Everyone is discussing Yashwant Sinha and Arun Jaitley. This writer ran into the economist Balachandra Mungekar a couple of days ago coming in to attend an event in Mumbai, and before long the conversation turned to Yashwant Sinha’s ‘I-need-to-speak-up-now’ newspaper article. “It’s quite an ordinary piece; it’s what we have been saying all along,” Mungekar quipped.
“The turmoil is not so much because of the content of the article,” was this writer’s retort; “it is about who penned it.”
BJP leader and former Finance Minister in NDA-I Yashwant Sinha’s searing criticism of the Narendra Modi government will go down as a milestone in India’s Political Economy for more reasons than one. It has brought economics to the centre stage of national debate. And it has opened the flood gates of dissent simmering in the BJP well wishers camp against a Prime Minister who once everyone thought could do no wrong.
Not the first stone
Yashwant Sinha has certainly not cast the first stone. In an open letter to the Prime Minister, Ram Jethmalani, prominent lawyer and once a BJP MP, had listed a litany of “ghastly failures”, chief among them of having broken “the promise of bringing back Rs 90 lakh crore of black money” parked overseas, and for failing to put “15 lakh Indian rupees in the account of every poor family.”
Ram Jethmalani has been an old critic, but Subramanian Swamy, elected recently to the Rajya Sabha to shore up BJP’s poor debating skills in the upper house, has also now turned his loose cannon on his own side. In a recent interview, Swamy on CNN News18 said the “economy was in a tailspin” and the “country was heading for a major depression.”
We even saw a BJP MP, Nana Patole, representing Gondia, in Maharashtra, ask questions of Modi at a conclave of MPs. Patole was told to shut up, and the MP in anger went public, saying Narendra Modi “did not like being asked questions.”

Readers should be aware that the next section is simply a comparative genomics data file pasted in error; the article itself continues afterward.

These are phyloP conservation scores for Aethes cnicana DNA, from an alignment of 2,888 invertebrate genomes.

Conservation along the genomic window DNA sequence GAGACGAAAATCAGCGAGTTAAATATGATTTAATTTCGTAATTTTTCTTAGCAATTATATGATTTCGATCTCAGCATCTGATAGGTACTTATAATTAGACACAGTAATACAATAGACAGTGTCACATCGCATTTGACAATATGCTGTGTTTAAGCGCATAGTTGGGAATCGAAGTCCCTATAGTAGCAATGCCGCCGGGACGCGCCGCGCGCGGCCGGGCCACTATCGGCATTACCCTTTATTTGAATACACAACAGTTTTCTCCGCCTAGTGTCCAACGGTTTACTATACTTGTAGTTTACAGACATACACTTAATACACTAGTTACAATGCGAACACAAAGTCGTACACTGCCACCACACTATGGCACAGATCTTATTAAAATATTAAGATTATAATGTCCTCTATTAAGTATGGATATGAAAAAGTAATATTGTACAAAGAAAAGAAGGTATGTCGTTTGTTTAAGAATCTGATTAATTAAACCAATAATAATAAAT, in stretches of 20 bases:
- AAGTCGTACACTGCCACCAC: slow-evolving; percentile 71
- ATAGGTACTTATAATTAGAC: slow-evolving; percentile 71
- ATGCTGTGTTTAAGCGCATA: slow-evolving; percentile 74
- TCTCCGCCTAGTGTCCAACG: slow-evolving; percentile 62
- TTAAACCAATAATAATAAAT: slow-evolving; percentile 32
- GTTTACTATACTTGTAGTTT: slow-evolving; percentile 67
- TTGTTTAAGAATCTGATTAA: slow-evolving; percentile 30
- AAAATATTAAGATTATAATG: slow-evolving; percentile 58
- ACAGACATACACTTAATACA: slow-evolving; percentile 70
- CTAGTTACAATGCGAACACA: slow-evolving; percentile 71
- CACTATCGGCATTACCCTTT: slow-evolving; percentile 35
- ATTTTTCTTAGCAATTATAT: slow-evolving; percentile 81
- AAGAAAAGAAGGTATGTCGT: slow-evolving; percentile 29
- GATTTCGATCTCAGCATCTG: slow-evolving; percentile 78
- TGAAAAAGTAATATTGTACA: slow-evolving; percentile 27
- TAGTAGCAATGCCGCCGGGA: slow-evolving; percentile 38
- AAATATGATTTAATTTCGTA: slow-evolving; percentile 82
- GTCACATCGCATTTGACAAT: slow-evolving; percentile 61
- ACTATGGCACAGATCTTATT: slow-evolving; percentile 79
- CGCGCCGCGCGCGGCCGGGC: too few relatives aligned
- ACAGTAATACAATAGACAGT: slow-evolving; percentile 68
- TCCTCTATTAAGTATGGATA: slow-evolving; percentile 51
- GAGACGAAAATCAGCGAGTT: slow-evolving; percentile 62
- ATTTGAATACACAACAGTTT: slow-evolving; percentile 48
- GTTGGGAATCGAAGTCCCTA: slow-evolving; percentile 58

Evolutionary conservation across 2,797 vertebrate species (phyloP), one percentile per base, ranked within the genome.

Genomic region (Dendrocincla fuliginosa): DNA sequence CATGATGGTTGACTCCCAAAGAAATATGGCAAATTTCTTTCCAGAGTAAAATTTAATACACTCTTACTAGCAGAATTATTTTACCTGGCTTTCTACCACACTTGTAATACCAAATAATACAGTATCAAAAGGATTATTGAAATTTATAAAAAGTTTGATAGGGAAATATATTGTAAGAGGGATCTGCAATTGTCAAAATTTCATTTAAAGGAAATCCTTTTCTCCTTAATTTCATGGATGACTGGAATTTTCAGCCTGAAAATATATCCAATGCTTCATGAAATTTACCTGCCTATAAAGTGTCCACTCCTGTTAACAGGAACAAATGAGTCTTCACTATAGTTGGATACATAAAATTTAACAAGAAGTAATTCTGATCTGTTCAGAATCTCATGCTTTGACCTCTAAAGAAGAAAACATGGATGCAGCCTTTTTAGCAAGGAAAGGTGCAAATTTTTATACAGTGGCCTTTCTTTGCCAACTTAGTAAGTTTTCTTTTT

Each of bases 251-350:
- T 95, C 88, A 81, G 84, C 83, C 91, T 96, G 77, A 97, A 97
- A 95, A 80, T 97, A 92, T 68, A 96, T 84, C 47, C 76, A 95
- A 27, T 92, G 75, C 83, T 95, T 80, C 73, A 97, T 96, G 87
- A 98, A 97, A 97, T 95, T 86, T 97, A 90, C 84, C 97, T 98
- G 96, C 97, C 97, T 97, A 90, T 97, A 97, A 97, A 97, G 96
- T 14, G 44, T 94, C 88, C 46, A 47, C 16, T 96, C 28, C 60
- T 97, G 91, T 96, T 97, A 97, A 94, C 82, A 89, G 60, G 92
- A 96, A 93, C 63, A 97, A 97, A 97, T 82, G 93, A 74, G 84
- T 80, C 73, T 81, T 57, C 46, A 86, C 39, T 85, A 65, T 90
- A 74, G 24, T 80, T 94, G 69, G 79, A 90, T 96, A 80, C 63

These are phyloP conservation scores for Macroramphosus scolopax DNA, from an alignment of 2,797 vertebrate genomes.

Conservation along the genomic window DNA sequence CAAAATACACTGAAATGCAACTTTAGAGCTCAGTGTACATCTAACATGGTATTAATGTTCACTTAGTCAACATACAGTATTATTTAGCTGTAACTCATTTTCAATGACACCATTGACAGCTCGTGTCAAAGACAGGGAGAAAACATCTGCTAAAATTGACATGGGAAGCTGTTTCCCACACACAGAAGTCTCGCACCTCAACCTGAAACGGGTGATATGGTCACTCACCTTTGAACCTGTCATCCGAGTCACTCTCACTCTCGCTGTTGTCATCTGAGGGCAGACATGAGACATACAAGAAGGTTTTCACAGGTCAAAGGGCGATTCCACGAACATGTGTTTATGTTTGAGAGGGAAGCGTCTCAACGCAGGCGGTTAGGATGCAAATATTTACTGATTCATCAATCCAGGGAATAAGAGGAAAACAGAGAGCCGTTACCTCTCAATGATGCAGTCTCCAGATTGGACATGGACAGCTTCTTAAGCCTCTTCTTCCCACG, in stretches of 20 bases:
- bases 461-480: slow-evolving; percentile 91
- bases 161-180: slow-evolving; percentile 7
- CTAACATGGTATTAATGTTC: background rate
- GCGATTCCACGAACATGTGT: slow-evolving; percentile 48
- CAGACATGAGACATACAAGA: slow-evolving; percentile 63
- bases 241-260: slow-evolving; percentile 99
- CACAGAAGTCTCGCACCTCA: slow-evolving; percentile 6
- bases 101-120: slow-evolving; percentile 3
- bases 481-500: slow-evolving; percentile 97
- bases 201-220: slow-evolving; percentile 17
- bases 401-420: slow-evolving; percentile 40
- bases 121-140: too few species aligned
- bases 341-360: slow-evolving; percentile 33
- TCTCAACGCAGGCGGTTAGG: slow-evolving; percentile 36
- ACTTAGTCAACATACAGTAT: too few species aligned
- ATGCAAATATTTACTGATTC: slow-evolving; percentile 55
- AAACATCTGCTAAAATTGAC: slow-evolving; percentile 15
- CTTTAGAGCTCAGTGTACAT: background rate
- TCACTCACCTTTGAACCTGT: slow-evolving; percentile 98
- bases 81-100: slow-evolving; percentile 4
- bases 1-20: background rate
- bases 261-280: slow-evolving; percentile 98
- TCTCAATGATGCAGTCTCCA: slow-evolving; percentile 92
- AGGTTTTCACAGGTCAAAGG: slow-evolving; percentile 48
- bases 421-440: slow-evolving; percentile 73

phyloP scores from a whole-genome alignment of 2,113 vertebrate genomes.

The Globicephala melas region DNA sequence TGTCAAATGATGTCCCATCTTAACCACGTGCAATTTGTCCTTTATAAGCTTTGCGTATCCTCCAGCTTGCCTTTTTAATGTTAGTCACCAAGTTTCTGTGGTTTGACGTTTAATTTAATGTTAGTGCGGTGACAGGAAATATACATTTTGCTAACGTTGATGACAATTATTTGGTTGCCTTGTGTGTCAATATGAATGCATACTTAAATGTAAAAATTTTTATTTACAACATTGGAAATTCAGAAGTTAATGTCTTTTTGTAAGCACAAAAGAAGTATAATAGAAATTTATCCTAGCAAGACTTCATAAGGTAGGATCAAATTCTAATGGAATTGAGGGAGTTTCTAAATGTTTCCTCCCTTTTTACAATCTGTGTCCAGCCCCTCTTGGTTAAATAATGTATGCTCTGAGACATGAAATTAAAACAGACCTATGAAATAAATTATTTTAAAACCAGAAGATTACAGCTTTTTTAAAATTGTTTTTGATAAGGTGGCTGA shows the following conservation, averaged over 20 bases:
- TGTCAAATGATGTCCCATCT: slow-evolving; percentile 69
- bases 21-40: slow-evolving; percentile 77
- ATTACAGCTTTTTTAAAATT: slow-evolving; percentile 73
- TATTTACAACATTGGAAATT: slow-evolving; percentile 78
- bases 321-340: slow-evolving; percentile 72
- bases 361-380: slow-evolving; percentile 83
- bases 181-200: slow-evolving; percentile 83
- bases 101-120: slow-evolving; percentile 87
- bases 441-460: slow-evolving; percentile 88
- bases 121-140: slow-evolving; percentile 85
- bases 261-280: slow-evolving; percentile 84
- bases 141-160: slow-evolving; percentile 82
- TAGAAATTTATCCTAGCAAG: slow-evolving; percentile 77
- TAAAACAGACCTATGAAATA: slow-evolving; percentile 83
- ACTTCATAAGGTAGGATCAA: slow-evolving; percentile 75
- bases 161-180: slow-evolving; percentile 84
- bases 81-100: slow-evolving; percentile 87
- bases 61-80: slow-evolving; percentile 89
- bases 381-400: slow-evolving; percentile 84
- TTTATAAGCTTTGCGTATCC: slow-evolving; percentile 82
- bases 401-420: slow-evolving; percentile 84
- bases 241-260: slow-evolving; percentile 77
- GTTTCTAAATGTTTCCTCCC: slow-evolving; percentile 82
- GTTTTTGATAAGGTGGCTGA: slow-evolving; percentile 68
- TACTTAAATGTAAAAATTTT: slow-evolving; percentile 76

All this inner-party sniping, however, pales into insignificance when compared to the shock waves released by Yashwant Sinha. In his signed article, he tears into the Modi government on all fronts. Private investment has shrunk as never before, industrial production has collapsed and agriculture is in distress. Sinha also points to the continuing fall in GDP growth, now touching 5.7 percent and the demonetisation fiasco. He even endorsed the Chinese whispers that the GDP figure had been fudged upwards, and was probably closer to a growth rate of just 3.7 percent.
Economics on centre stage
All these issues have been analysed threadbare in intellectual circles and the business newspapers. However, with a former BJP Finance Minister of the A B Vajpayee era raising the red flag, it has sparked a mass debate. Sinha’s critique of the state of the economy has grabbed the headlines and it refuses to go away. Even all the flag-waving book launches and newsroom debates celebrating one year since the surgical strikes on Pakistan on 29 September, last year cannot divert attention anymore. And Arun Jaitley’s trivializing the criticism with a reposte suggesting that Sinha at 80 was eyeing his job as FM, has only added fuel to the fire.
So far, within his own ranks Narendra Modi was invincible, and could do no wrong. No more. With Yashwant Sinha’s challenge, he has become a rallying point of bottled up criticism. In his introduction, Yashwant Sinha says as much: “What I am going to say reflects the sentiments of a large number of people in the BJP and elsewhere who are not speaking up out of fear.”
Over the last few years, concepts like Modinomics and the Gujarat Model had been raised as altars of economic transformation. Modinomics as reflected in projects like Smart Cities, Digital India, the Bullet Train and the ‘Housing for All by 2022’ by now are all perceived to be flagging or failures. Raghuram Rajan, former RBI governer, who had warned against demonetisation, was gently nudged to quit; early Modinomics proponent and former Niti Aayog vice-chairman, Arvind Panagariya, too has left for the US with some degree of disillusionment.
Significantly, Sinha’s entire attack is on Finance Minister Jaitley. The PM finds no mention in his article. It is a thin veil of protection, and Yashwant Sinhas’s target is obvious. As voices of dissent become louder, the Narendra Modi ‘success’ narrative so carefully woven seems to be faltering. Nine months ago, the results of the 2019 elections were a foregone conclusion. Nothing can be taken for granted now.
(The author can be contacted at firstname.lastname@example.org)